United States of America, Plaintiff-appellee, v. Anthony Lee Hite, Defendant-appellant, 461 F.2d 646 (6th Cir. 1972)Annotate this Case
Russell Rice, Jr., Jackson, Tenn. (Court Appointed), for appellant.
Kemper B. Durand, Memphis, Tenn., for appellee; Thomas F. Turley, Jr., U. S. Atty., Memphis, Tenn., on brief.
Before CELEBREZZE, McCREE and KENT, Circuit Judges.
This is an appeal from a conviction upon a jury verdict of guilty of two counts of a three count indictment charging Appellant with bank robbery under 18 U.S.C. § 2113. For the reasons set forth below, we affirm the judgment of conviction.
Appellant asserts several grounds for appeal, only three of which warrant discussion.
First, Appellant contends that the District Court erred in not permitting the court-appointed psychiatrist to be called as the last witness for the defense. It was disclosed at oral arguments that the Court called the psychiatrist to testify prior to the close of Appellant's case because the witness had prior commitments and would not have been generally available for testimony on a later date. We believe that whenever practicable, expert witnesses appointed under Rule 28, F.R.Crim.P., should generally be made available to the defendant at such time and manner as will best assist his case. We do not find, however, that the District Court abused its discretion in this respect in the present case.
For his second ground of appeal, Appellant asserts that the District Court erred in refusing to give the jury a requested instruction on temporary insanity based on this Court's ruling in United States v. Smith, 404 F.2d 720 (6th Cir. 1968). The jury instructions prescribed in that case, however, are required only after the defendant has presented a prima facie defense of lack of criminal responsibility, so as to overcome the presumption of sanity. See United States v. Smith, 437 F.2d 538, 539 (6th Cir. 1970). In the present case there was no evidence to constitute a prima facie defense of temporary insanity. The testimony of the psychiatrist certainly did not establish such a defense, but rather supported the presumption that Appellant was sane at the time of the offense. The District Court therefore properly concluded that the question of temporary insanity was not before the jury so as to require the requested instructions.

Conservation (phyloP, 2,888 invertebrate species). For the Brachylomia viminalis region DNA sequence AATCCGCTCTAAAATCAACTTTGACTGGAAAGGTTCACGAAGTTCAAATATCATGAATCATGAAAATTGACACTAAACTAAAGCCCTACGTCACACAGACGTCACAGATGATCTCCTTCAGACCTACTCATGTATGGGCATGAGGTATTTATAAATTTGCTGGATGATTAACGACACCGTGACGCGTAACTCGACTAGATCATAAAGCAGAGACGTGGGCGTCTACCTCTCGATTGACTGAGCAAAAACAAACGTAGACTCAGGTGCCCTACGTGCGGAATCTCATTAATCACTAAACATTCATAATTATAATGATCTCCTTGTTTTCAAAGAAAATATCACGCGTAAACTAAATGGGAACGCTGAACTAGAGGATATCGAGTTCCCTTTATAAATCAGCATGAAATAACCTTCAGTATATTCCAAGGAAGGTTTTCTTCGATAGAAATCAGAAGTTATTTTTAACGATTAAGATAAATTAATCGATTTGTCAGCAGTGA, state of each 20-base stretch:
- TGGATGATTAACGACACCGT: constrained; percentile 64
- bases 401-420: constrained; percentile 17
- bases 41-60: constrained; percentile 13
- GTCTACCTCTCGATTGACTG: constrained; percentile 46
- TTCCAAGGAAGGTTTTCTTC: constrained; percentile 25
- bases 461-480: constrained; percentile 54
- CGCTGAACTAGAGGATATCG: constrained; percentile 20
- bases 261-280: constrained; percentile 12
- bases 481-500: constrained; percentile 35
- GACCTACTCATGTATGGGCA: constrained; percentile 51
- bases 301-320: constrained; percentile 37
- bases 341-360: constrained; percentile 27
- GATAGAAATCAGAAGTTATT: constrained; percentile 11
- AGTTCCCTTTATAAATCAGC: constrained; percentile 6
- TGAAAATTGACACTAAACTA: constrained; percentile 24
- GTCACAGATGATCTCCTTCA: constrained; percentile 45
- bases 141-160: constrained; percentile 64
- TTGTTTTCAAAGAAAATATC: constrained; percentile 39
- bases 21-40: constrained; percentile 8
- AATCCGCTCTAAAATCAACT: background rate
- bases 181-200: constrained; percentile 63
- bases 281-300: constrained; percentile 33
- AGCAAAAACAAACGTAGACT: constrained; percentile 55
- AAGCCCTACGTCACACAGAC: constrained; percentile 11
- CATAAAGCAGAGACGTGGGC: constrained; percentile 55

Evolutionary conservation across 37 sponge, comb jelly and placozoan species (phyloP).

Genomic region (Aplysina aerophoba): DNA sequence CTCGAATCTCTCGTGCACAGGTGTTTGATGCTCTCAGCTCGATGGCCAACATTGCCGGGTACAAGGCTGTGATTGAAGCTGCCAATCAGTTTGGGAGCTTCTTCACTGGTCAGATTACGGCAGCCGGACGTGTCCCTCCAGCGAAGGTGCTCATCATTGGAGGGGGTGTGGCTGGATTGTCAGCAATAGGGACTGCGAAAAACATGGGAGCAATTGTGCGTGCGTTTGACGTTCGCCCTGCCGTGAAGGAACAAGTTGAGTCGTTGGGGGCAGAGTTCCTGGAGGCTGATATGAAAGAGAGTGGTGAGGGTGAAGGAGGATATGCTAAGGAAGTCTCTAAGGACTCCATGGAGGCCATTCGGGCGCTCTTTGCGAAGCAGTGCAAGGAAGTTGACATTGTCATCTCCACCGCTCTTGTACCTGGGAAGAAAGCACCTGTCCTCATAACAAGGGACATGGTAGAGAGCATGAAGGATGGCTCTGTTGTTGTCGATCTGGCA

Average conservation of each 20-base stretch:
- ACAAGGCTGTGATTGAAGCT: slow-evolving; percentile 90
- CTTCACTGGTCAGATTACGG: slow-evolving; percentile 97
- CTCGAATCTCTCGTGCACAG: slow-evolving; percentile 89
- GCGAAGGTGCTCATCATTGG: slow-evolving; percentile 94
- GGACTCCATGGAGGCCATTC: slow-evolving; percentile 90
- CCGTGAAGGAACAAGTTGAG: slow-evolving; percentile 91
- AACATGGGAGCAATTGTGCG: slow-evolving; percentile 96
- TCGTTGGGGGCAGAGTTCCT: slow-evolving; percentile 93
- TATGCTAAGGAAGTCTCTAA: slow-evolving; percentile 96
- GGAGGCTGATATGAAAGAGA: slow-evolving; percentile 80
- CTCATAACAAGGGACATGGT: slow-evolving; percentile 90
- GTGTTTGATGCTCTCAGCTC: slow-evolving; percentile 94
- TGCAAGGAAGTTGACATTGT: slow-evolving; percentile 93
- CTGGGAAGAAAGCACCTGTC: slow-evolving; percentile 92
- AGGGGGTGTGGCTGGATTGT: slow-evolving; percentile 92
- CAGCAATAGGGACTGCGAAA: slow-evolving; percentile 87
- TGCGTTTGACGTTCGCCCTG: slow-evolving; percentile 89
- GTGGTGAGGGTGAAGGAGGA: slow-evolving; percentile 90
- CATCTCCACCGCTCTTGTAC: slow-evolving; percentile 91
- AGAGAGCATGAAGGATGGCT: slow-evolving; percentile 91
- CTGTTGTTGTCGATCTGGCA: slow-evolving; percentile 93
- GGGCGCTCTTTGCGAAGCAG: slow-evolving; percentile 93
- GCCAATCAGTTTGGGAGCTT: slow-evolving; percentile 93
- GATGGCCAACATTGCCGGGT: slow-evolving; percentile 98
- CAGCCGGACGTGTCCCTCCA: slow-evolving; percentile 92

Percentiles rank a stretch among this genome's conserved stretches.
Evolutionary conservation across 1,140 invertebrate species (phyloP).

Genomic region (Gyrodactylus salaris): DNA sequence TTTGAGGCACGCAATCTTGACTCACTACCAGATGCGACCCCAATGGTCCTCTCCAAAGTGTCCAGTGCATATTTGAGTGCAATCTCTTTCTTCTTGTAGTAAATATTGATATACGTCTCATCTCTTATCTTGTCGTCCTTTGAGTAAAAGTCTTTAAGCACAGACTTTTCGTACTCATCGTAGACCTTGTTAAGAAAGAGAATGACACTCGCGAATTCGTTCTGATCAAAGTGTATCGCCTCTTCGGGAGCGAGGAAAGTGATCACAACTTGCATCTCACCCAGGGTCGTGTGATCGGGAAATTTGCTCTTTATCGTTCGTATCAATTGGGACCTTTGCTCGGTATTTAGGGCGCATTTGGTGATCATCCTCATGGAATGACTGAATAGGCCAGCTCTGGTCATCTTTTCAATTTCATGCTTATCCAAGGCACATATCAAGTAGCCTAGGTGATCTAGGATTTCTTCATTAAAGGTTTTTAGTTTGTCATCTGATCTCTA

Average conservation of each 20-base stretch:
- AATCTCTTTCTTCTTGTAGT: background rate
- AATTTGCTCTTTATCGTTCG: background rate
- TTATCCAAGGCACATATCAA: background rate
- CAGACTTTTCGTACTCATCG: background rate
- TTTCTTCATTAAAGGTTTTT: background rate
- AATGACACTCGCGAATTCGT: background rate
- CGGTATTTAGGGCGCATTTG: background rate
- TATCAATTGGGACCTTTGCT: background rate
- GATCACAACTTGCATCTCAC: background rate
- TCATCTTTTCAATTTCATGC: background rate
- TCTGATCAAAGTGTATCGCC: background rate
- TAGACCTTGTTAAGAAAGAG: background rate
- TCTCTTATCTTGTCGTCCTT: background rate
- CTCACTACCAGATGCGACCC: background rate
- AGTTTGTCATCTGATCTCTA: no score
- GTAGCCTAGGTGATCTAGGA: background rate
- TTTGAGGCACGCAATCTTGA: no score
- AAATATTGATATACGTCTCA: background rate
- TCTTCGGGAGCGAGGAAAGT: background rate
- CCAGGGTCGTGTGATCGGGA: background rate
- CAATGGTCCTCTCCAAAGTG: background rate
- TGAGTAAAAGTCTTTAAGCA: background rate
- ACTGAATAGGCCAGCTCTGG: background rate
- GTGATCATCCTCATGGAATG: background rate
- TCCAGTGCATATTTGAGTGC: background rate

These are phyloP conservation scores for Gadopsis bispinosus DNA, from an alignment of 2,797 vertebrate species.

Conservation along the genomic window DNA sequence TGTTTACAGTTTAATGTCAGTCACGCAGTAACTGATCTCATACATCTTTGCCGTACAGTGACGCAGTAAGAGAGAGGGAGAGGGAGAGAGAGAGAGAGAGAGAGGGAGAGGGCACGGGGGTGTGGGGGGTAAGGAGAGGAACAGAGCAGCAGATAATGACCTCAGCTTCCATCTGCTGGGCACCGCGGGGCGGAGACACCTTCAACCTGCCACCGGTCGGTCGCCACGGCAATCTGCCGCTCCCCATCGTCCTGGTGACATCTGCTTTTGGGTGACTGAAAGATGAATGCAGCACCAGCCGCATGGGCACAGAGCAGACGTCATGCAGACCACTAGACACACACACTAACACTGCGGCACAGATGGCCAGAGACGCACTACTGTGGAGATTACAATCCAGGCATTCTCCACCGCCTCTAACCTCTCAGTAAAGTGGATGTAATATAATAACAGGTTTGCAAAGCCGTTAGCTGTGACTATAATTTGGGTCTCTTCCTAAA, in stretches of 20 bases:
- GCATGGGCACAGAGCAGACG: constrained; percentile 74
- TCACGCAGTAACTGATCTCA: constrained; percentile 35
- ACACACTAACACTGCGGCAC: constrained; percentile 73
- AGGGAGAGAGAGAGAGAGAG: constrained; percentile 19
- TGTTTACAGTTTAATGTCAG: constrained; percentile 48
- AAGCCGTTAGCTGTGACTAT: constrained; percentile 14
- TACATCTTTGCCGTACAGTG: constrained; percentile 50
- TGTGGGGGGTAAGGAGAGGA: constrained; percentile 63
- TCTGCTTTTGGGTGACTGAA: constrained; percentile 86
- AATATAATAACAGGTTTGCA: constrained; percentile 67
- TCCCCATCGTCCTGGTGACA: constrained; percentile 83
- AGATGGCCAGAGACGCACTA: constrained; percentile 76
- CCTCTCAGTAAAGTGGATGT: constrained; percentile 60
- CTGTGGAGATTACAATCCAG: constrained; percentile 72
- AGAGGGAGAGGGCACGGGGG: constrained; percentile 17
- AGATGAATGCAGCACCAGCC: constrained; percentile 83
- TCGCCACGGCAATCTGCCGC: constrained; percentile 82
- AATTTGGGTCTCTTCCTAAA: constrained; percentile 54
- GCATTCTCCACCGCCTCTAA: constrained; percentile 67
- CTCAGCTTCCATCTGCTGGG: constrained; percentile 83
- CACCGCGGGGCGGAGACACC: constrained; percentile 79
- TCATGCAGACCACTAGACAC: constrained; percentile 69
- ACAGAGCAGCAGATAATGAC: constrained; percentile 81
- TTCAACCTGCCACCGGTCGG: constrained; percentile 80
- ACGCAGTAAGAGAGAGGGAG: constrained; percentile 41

Finally, Appellant asserts that the jury verdict of guilty on counts two and three of the indictment cannot stand in the face of his acquittal on count one. Count one charged Appellant with the substantive crime of bank robbery as proscribed in 18 U.S.C. § 2113(a). Count two charged Appellant with putting lives in jeopardy during the commission of the robbery charged in count one, in violation of 18 U.S.C. § 2113(d). Count three charged Appellant with the taking and carrying away of money from a bank, as proscribed in 18 U.S.C. § 2113(b).
In United States v. Fried, 436 F.2d 784, 785 (6th Cir. 1971), this Court construed the Supreme Court's decision in Prince v. United States, 352 U.S. 322, 77 S. Ct. 403, 1 L. Ed. 2d 370 (1957), as proscribing only the pyramiding of sentences-and not multiple convictions-for the several crimes set forth in 18 U.S.C. § 2113. Appellant's conviction on counts two and three as separate offenses is therefore not improper, since neither consecutive nor multiple sentences were imposed under those counts.
Nor is there any merit to Appellant's claim that the jury verdict of guilty of counts two and three is fatally inconsistent with his acquittal of count one since counts two and three were merely incidental to the substantive crime charged in count one. As noted by this Court in United States v. Booth, 454 F.2d 318, 321 (6th Cir. 1972), an apparent inconsistency in a jury's guilty and not guilty verdicts on a multi-count indictment does not invalidate the verdicts.
The judgment of the District Court is therefore affirmed.